But you are not always required to buy the pot. You’ll know when you place your order.
If you are found growing patented plants without permission they will levy you with a fine and will ask you to destroy the plants. If you fail to comply there is a good chance that they will file a civil lawsuit against you.
Is it right that big companies place patents on some plants?
It is right. There is a lot of time, effort, energy and it often takes years to bring a new plant to market. Patents of all kinds are designed to encourage inventors of all things, including plants, to bring new things to market. A patent gives them X years to profit from their invention or introduction until it becomes public domain.
A plant patent last for 20 years from the date of application. But beware! The name of the plant is probably registered as a registered trademark and can be renewed for years. So the trade name itself will be protected long after the plant.
This is what I tell Our Members and it’s really, really important.
Our job is not to find ways to grow plants that are patented or protected by a trademark. Our job is to make sure the beautiful plants that are in the public domain will continue to be grown, sold and grace the yards of people across America. There are so many beautiful plants that you and I are free to grow, thousands of them. We need not worry about the patented plants and focus on the plants that are being pushed off the market.
We made a movie about this so you can get a close look. Take a peek . . .
Those plants are far too beautiful and far to important to be allowed to become extinct. So as long as I am here, doing what I do, I promise you I will not let that happen.
Questions, comments, mean things to say? Post them below and I’ll respond.
Can anyone tell me of any non patented heuchera varieties that I could take cuttings from to sell in our small charity nursery please?
Check these out yourself but I’d look at Palace Purple, Prince, Venus, Marvelous Marble and Snow Angel.
I thought you could sell Patented/tradmarked plants from seed. If you collected the seeds from these coral bell plants, could you not just sell them out -right without tags and special pots?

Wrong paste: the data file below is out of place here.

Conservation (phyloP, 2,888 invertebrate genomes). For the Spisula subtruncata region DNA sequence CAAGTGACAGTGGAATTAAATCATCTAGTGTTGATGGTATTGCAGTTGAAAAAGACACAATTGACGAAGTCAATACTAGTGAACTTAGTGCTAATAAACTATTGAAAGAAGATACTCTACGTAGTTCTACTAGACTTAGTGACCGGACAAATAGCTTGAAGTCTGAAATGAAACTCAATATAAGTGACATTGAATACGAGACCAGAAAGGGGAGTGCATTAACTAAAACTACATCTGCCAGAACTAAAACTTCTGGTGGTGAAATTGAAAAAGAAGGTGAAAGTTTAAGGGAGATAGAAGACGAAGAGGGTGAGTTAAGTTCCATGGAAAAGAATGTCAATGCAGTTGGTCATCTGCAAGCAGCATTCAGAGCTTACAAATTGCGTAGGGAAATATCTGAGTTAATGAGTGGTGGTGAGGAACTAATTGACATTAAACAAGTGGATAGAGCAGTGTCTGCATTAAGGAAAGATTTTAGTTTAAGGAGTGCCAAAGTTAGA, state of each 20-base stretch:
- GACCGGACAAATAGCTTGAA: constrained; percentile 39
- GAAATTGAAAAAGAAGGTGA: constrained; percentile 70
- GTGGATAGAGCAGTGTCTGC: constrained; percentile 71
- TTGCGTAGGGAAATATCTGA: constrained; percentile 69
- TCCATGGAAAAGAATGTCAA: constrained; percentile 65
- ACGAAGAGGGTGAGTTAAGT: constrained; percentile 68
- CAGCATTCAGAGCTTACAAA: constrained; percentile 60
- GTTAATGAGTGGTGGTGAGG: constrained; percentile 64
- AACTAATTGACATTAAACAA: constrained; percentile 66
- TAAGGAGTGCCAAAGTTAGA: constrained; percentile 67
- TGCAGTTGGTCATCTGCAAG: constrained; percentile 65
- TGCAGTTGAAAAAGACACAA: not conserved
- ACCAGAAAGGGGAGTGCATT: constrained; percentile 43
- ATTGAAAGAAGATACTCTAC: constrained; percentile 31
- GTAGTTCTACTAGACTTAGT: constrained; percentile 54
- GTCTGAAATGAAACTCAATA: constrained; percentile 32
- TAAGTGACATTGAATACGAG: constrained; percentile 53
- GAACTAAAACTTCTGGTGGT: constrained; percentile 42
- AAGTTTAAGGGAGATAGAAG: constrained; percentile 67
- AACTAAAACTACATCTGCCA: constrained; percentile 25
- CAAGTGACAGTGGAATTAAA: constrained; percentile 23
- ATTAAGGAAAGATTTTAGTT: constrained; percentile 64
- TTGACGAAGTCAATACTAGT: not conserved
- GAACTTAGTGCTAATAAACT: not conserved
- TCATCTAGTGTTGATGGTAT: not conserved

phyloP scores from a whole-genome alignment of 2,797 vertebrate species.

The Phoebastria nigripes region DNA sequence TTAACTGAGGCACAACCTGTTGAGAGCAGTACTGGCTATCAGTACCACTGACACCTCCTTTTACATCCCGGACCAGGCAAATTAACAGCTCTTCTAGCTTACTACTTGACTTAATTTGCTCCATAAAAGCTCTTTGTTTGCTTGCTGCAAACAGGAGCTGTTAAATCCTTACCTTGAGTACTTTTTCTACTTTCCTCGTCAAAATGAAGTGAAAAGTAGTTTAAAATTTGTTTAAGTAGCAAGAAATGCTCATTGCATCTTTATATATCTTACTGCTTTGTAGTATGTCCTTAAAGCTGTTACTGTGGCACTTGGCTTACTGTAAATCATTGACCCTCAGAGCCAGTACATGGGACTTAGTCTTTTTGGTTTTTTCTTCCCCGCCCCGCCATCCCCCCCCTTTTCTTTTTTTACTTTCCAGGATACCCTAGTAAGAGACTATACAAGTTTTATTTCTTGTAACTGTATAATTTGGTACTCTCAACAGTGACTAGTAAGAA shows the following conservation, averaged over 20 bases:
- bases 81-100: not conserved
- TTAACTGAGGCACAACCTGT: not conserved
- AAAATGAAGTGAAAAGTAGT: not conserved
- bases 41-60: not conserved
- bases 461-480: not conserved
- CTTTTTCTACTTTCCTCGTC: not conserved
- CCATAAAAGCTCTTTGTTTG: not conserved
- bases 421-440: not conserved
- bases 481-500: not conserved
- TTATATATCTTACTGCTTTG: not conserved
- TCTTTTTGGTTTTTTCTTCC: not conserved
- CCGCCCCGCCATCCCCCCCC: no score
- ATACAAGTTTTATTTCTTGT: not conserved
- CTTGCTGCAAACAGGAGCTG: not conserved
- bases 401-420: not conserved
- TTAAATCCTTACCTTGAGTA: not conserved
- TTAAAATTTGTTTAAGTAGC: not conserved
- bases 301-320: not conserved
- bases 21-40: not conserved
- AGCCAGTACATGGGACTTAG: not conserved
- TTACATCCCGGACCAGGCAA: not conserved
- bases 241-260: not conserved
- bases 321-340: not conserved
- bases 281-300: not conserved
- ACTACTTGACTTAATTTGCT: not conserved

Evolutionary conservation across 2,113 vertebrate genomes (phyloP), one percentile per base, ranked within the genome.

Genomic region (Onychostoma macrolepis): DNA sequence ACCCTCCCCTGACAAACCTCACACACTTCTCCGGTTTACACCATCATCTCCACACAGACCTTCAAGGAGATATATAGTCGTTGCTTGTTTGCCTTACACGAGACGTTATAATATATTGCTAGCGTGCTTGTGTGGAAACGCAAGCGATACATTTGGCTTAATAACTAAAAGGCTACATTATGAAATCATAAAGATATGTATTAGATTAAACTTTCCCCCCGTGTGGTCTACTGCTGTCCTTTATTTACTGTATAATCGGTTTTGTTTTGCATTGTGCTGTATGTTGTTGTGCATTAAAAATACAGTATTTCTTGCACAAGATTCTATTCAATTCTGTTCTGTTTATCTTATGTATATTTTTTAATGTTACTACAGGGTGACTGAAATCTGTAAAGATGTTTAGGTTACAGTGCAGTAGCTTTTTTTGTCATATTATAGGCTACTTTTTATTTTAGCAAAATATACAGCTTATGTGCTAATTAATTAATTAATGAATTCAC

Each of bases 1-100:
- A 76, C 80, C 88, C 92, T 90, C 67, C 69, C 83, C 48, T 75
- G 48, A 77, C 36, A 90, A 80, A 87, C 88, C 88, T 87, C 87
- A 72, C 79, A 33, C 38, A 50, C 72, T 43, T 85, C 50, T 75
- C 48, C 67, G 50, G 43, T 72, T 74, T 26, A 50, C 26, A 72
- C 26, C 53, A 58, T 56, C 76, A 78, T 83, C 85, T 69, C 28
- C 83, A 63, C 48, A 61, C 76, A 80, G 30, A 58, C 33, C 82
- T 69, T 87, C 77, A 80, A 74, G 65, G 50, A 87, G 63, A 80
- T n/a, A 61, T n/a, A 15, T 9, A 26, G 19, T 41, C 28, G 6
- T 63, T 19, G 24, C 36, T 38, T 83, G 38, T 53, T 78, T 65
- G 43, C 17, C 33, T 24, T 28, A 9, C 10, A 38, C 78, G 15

To my knowledge you can, but more than likely they will not come true to the parent plant from seed. But it’s fun to shoot for new varieties from seed.
Gwen Dick says
I set out Cora belles last year 2016, this year they still look like they dis last year, haven’t grown any, can U tell me what I need to do?
It could be the variety, some do fantastic, others not so well. But typically they are easy to grow and care for.
Is it possible that some companies put the “propagation of trademarked plants is prohibited’ on all their plants regardless if the plant is patented or not? I saw this statement on a tag for Goldmound Spirea, which to my knowledge isn’t patent protected. It appears they are trying to discourage propagation period. By the way, thanks for all the knowledge you have shared.
You make a good point and yes, sometimes they do. If the plant is patented a PP# should be right on the tag, next to the name of the plant. This comes up all the time in our members area, http://backyardgrowers.com/join, and always there is at least one person who is familiar with the plant and knows, or we have at least one person who is awesome at researching plant patents and often finds the info.
Cheyrlene Boone says
Is dividing considered propagating. I divide for my personal use in my garden when the plants get too large for the space they occupy
Division is a form of asexual propagation and against the law with patented plants.